Saxophones were banned in Albania, which may be why the day a school friend whispered, "Want to see a saxophone?" is as memorable to him as the day he saw his first nude drawings. He says that the sound of that saxophone--a few notes, played in his friend's attic, with lookouts posted on the stairs--was "like a strange amplification of the miraculous," and started him wondering "why all these beautiful things were bad."...He started hanging around the National Library, staying late to help the maids clean; his pay was five minutes alone with a banned book of Georges Braque's paintings. "A spiritual sandwich, " he calls it.
Rama also learned the value of religion in similar way:
His grandmother was a Catholic (most Albanian Christians are Orthodox), and he says that, for him, she was a glimpse into a forbidden world. He remembers her during the Mao years, when religion was a constitutional offense, whispering her rosary at night in the nursery..."After lights out, I would hear that low voice, making her prayers. She was my night music." He says that she planted the seeds of "an alternative way of thinking in me, an alternative to what the Communist ideology meant by 'love' and 'values.'"
Things that are forbidden take on an extra luster for those who are starved for them. The seeds Rama's grandmother planted bore fruit much later in his ability to cast off, not only Communist ideology, but whatever didn't make sense to him or enthrall him--to think outside the box, to think outside all boxes.
So Rama, the radical leftist in his twenties, has evolved in his thirties into Rama, the pragmatic and eclectic can-do man:
He said that the experience of running Tirana had convinced him that there was "nothing left or right in the way I deal with the world," that the real divisions in Albania had less to do with politics than with honest and corrupt, peaceful and violent, and especially, the "hard-working people and the people who don't respect work." Right now, this is his only politics. "If I lived in Germany or France or England, no doubt I'd be totally with the left wing," he told me. "But there is a huge difference in the situation there. At the end of the day, the ideology we need to embrace is the ideology of work. Right and left are only a question of how you distribute. For us, the key is to have something to distribute."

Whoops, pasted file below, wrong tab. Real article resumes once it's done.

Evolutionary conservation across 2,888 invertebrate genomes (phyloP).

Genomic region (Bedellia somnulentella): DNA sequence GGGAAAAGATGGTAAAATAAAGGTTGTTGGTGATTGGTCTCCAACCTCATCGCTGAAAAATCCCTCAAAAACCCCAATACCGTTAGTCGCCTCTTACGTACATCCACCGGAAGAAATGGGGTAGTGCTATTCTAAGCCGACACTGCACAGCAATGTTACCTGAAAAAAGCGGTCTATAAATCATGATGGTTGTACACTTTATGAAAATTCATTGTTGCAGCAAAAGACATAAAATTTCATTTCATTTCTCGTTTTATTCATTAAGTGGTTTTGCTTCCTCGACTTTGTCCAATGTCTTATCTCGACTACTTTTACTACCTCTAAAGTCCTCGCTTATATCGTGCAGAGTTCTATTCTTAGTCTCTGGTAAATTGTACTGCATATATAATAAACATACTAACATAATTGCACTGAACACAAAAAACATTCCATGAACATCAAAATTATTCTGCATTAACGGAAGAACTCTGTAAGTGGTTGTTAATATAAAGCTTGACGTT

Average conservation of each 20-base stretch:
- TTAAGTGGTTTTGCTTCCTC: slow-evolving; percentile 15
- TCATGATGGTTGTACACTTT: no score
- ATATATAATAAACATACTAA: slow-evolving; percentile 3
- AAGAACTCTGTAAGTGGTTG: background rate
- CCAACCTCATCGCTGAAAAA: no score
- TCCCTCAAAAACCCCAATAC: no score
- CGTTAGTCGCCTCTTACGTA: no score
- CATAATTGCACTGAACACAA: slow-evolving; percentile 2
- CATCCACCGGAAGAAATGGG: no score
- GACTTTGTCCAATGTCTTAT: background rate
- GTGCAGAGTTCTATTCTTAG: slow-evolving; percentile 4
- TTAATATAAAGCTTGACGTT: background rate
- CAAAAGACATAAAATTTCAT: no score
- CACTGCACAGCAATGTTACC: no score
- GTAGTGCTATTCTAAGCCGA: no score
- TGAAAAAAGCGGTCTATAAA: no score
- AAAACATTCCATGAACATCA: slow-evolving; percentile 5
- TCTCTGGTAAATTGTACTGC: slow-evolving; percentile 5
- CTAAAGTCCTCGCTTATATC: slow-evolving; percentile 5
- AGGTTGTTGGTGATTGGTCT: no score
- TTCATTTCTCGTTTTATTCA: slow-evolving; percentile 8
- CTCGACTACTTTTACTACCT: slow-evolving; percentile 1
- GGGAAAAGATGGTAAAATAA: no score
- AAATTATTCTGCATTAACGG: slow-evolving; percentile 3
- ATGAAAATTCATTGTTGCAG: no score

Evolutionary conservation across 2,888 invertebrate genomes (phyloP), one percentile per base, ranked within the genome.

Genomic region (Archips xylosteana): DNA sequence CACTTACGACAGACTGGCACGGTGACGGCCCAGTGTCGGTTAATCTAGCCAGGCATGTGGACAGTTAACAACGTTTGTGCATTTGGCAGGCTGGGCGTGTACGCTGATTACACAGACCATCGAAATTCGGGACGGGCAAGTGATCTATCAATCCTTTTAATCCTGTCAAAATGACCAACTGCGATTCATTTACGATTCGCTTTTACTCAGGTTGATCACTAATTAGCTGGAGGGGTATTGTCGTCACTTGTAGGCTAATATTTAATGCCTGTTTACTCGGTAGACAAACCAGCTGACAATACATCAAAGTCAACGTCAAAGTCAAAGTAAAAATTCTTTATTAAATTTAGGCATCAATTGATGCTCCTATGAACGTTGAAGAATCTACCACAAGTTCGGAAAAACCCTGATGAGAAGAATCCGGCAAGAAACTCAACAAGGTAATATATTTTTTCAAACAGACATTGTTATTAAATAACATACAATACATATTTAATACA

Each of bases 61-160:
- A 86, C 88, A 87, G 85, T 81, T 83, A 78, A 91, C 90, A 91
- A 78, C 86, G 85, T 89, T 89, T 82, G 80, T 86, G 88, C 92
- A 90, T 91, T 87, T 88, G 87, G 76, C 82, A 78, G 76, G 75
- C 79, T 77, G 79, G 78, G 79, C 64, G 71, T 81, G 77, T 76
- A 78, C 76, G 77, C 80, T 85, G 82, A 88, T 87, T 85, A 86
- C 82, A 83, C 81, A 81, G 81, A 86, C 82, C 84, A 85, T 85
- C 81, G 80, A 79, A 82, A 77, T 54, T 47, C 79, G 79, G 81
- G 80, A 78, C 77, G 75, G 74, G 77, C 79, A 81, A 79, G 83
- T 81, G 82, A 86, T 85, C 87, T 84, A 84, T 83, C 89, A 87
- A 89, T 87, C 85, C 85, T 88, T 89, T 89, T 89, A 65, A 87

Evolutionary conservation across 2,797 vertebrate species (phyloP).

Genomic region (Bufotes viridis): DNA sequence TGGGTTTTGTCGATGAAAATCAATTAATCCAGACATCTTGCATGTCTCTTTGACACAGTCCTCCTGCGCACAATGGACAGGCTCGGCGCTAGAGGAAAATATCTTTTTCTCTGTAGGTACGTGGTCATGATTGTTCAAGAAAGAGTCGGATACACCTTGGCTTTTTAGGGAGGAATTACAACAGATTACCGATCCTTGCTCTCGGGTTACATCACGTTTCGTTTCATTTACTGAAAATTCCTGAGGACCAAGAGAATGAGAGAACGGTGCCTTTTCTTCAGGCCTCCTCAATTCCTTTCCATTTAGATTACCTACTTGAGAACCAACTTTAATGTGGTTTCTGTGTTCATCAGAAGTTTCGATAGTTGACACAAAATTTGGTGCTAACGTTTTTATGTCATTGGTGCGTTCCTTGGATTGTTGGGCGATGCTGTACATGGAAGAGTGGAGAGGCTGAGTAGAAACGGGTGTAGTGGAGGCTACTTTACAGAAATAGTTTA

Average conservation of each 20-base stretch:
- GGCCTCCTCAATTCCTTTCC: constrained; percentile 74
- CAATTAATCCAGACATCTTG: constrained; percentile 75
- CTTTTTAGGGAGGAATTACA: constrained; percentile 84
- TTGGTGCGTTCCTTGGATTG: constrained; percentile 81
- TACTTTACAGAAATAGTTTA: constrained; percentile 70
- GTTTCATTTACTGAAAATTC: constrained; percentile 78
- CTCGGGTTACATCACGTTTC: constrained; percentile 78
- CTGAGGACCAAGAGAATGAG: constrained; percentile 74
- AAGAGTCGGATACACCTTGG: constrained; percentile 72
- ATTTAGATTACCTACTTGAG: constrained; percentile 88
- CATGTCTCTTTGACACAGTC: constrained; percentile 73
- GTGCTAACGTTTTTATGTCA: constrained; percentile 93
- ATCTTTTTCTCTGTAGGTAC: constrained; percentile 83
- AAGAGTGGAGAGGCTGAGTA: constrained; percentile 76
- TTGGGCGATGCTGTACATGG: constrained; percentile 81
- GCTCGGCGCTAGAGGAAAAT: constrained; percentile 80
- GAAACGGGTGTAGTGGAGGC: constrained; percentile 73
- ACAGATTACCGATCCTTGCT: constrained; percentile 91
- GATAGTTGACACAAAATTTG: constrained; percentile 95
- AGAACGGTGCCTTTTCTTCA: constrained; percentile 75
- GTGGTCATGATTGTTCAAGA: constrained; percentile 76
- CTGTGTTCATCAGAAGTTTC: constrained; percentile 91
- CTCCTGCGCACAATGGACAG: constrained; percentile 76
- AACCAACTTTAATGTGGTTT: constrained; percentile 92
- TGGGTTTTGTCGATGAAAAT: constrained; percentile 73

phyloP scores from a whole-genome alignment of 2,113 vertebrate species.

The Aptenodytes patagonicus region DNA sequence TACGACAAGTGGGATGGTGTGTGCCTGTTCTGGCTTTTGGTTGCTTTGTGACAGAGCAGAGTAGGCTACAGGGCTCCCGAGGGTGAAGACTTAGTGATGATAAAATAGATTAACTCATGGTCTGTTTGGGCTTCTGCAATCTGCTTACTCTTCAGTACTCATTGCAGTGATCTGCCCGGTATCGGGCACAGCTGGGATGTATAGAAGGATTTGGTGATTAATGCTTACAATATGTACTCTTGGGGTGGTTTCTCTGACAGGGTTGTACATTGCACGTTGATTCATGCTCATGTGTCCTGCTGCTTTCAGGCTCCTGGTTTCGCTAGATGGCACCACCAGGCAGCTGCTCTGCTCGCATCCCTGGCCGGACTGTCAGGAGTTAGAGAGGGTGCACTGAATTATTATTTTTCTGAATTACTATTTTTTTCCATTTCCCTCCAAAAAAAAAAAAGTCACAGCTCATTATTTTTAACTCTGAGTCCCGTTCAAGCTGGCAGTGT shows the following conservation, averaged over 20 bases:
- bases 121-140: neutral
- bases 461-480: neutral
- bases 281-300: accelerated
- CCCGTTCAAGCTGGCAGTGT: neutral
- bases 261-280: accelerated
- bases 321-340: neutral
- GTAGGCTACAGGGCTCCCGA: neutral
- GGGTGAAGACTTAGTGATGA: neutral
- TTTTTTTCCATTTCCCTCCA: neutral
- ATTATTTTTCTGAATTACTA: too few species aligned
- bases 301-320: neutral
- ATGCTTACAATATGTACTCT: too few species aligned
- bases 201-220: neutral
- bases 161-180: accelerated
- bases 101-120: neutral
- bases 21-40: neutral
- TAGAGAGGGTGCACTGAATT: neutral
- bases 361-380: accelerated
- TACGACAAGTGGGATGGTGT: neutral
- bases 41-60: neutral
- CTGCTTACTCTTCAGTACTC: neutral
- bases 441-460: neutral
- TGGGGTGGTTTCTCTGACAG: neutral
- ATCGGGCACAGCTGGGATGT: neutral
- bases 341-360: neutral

According to the article, Rama has recently been reading up on economics. My guess is that, if he continues, he may end up applying his formulation about the ideology of work to western Europe as well as Albania.
Rama's forays into economic readings have not all been on the left, either:
"I'm reading about economy all the time," Rama says. Todd Buchholz, Thomas Sowell, Hernando de Soto's "The Other Path" and "The Mystery of Capital." Hardly a left-wing list, but Rama, somewhat to his surprise, has become not only a law-and-order politician but an eager disciple of a group of unconventionally conservative economists...
This is Rama's prescription for Tirana....people who have lived through Communism, where everything belonged to the state, want to take back possession of their own lives--their land, their businesses, their homes. Some Tirana intellectuals call this a fetish of private property, but Rama points out that those intellectuals are not running a city with more than a million people building illegally on its periphery.
Rama is a good example, I think, not only of a man unafraid to change his mind, but of the ways in which experience grounded in reality--with things or with people, or with both--tends to trump the ideas generated when one is thinking only abstractly and theoretically. There were a number of excellent comments on that very point in the recent thread on therapy and liberalism: see this, this, this, and this.